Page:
New Deal Murals along 219

May 31, 2013 |

If you live around Marlinton, you’ve probably been to the post office countless times and noticed the murals hanging above the doors inside the lobby. Those murals represent a piece of history that goes well beyond the borders of Pocahontas County and are reflected in post offices and federal buildings around the country. While traveling route 219, we’ve sought out these historic pieces of art, that were commissioned by federal relief programs during the Great Depression in the 1930s. During this time the federal government funded dozens (if not hundreds) of programs across the country aimed at providing work for the masses of unemployed as part of President Roosevelt’s New Deal.

Marlinton Post Office mural, Mill Point: Past Visions, by Edwin Doniphan, 1939.

Edwin Dorsey Doniphan painted the two murals hanging in the Marlinton Post Office. The first, titled The Future, hangs over the Postmaster’s door and depicts a farmer working a field overlooking Marlinton and its industrial tannery. The other mural, hanging opposite, is Mill Point: Past Visions. This one presents a more pastoral scene from Mill Point, as a horse and rider passes the McNeel grist mill. The Marlinton murals reflects the community’s desire to look to the future, while also celebrating the past.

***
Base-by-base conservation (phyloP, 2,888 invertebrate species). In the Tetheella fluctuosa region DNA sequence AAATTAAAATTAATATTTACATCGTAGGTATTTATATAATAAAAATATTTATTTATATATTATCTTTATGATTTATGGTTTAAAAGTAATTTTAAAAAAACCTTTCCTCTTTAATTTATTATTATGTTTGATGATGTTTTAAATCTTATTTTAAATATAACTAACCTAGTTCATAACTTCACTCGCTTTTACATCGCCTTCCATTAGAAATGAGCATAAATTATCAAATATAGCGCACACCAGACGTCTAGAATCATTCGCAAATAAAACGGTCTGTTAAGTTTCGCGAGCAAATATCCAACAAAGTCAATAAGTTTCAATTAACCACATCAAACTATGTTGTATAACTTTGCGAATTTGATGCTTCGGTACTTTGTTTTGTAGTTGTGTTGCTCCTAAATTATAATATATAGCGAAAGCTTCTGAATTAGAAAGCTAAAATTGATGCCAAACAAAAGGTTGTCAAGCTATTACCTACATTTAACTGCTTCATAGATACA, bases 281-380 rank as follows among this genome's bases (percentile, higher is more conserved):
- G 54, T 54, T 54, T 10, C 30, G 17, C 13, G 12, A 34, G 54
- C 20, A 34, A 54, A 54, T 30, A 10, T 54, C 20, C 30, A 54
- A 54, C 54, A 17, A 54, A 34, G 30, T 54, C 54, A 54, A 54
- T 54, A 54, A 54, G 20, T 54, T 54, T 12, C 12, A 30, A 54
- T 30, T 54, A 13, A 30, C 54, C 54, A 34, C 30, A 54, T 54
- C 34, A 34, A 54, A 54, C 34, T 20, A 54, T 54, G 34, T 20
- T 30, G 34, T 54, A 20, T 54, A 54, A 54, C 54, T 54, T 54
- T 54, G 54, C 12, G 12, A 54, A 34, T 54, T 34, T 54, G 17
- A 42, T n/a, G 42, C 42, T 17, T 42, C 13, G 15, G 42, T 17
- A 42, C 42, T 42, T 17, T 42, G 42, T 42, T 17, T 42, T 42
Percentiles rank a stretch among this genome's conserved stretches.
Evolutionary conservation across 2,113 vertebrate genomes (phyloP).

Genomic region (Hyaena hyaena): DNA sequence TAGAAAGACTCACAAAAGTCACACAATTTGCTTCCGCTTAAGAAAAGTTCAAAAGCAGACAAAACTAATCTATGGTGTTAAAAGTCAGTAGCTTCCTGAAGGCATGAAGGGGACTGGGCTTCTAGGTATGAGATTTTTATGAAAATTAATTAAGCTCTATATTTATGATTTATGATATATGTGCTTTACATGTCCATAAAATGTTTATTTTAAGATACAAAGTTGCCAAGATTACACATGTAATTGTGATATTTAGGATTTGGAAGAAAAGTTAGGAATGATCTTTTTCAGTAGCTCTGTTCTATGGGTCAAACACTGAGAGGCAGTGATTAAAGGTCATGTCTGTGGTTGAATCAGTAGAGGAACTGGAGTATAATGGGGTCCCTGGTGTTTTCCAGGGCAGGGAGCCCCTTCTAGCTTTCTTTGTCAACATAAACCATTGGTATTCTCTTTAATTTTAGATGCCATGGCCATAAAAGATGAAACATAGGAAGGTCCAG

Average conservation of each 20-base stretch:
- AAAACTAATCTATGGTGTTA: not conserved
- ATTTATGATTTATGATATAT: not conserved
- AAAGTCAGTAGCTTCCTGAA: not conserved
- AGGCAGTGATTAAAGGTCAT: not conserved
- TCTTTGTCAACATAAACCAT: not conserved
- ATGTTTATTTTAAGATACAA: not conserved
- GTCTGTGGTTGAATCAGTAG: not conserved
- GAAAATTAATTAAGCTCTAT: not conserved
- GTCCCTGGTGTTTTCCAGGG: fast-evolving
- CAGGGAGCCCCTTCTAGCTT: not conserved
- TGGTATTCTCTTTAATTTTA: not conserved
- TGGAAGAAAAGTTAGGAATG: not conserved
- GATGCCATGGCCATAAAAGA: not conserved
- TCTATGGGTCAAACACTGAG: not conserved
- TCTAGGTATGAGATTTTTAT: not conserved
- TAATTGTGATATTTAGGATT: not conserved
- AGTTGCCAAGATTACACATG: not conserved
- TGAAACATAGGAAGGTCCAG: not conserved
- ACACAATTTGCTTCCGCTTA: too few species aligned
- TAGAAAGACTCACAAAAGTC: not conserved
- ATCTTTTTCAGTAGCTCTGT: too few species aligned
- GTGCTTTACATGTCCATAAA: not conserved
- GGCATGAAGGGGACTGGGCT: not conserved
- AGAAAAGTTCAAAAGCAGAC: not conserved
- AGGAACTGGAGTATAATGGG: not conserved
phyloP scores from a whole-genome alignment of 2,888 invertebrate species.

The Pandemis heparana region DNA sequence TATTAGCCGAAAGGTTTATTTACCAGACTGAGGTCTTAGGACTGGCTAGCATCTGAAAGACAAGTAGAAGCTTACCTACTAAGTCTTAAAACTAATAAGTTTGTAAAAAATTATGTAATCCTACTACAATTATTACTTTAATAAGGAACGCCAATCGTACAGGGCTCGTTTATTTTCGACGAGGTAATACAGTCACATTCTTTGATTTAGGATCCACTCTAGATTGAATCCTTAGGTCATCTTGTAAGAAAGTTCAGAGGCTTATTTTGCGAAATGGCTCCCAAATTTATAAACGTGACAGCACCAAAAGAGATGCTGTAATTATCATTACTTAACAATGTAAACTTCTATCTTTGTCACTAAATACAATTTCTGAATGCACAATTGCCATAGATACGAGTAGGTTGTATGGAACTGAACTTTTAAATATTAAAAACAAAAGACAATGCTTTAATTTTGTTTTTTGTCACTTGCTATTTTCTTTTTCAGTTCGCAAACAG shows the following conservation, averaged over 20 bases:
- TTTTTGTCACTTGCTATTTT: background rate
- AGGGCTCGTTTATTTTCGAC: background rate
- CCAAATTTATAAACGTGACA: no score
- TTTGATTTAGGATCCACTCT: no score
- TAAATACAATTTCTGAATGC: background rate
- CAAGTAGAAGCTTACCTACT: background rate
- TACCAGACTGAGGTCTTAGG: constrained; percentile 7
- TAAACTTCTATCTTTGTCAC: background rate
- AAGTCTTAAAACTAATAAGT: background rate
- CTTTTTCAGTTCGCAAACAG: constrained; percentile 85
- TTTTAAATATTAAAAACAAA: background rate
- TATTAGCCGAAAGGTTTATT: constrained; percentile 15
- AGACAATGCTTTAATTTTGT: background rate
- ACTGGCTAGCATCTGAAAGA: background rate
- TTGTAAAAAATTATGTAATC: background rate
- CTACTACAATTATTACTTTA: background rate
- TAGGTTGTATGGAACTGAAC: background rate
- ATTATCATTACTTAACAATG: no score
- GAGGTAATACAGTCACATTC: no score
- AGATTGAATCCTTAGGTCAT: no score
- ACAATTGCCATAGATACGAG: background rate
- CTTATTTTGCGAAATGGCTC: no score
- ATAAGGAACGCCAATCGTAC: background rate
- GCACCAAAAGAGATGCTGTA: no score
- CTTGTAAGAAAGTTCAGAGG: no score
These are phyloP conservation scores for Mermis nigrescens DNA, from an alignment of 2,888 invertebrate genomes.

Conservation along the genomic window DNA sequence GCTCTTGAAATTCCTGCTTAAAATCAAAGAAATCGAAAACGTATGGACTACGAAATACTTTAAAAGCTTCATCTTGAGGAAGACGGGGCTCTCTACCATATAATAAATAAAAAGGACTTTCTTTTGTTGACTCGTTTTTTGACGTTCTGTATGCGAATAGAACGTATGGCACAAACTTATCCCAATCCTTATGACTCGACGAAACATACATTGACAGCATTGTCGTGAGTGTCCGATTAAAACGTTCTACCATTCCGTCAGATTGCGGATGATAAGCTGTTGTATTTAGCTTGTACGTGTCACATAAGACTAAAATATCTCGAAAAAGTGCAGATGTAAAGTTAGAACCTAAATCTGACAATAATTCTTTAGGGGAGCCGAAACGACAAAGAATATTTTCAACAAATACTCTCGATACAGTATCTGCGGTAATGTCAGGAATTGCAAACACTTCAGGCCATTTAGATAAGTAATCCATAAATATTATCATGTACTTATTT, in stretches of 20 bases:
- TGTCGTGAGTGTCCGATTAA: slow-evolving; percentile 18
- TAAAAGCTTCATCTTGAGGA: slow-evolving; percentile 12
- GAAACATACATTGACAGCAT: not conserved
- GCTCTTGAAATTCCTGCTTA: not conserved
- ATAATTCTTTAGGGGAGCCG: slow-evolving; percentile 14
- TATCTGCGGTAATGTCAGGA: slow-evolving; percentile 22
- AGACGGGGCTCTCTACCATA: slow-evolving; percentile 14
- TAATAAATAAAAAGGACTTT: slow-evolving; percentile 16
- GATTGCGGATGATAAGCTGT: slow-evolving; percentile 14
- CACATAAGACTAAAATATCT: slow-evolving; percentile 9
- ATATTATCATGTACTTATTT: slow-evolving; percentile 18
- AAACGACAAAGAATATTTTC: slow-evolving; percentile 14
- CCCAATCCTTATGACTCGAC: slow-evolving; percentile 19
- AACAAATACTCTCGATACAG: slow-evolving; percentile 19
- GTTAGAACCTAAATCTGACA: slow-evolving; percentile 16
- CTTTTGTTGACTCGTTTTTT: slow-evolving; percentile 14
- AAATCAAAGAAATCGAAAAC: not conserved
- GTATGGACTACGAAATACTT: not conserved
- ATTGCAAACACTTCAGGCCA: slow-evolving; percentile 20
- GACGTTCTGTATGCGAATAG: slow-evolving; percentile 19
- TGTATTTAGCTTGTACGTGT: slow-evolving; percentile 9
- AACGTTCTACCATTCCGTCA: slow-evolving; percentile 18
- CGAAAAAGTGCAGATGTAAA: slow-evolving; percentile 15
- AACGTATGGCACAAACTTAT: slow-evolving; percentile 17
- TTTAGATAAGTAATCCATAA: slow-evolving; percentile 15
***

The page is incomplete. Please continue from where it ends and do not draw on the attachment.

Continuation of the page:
These murals are often thought to be from the famous WPA Federal Arts Project, which supported such renowned artists of the day as Jackson Pollock and Mark Rothko, but they are actually pieces commissioned by the Treasury Department. Before the Federal Arts Project, the Treasury Department had already established the first federal art program, the Section of Fine Arts. “The Section”–as it was commonly known as in its day–was not a relief program, but was set up to commission art “of the best quality” to decorate new federal buildings across the country. Nationwide, the Section commissioned over 1,300 murals and 300 sculptures during its eight years of existence from 1934 to 1942.

Marlinton Post Office mural: The Future, by Edwin Dorsey Doniphan, 1939.

Travelers along route 219 have the opportunity to view several pieces commissioned by the Section of Fine Arts, many of which were placed in post offices and other public buildings. Post offices, found in almost every town across the country, were chosen as a democratic venue for the art, where they would be accessible to all Americans. Artists were chosen through anonymous competition and selected by a national jury of artists, and their artworks were bound by guidelines and themes negotiated between the artist, town, and the Post Office. Optimistic themes–in looking to brighter times in the depths of the Depression–of work, heritage, and leisure can be seen in most of the Section art in public buildings.

The other murals along rt. 219 are found in the Lewisburg Post Office, the Elkins Forestry building, and in Oakland Post Office in Maryland.

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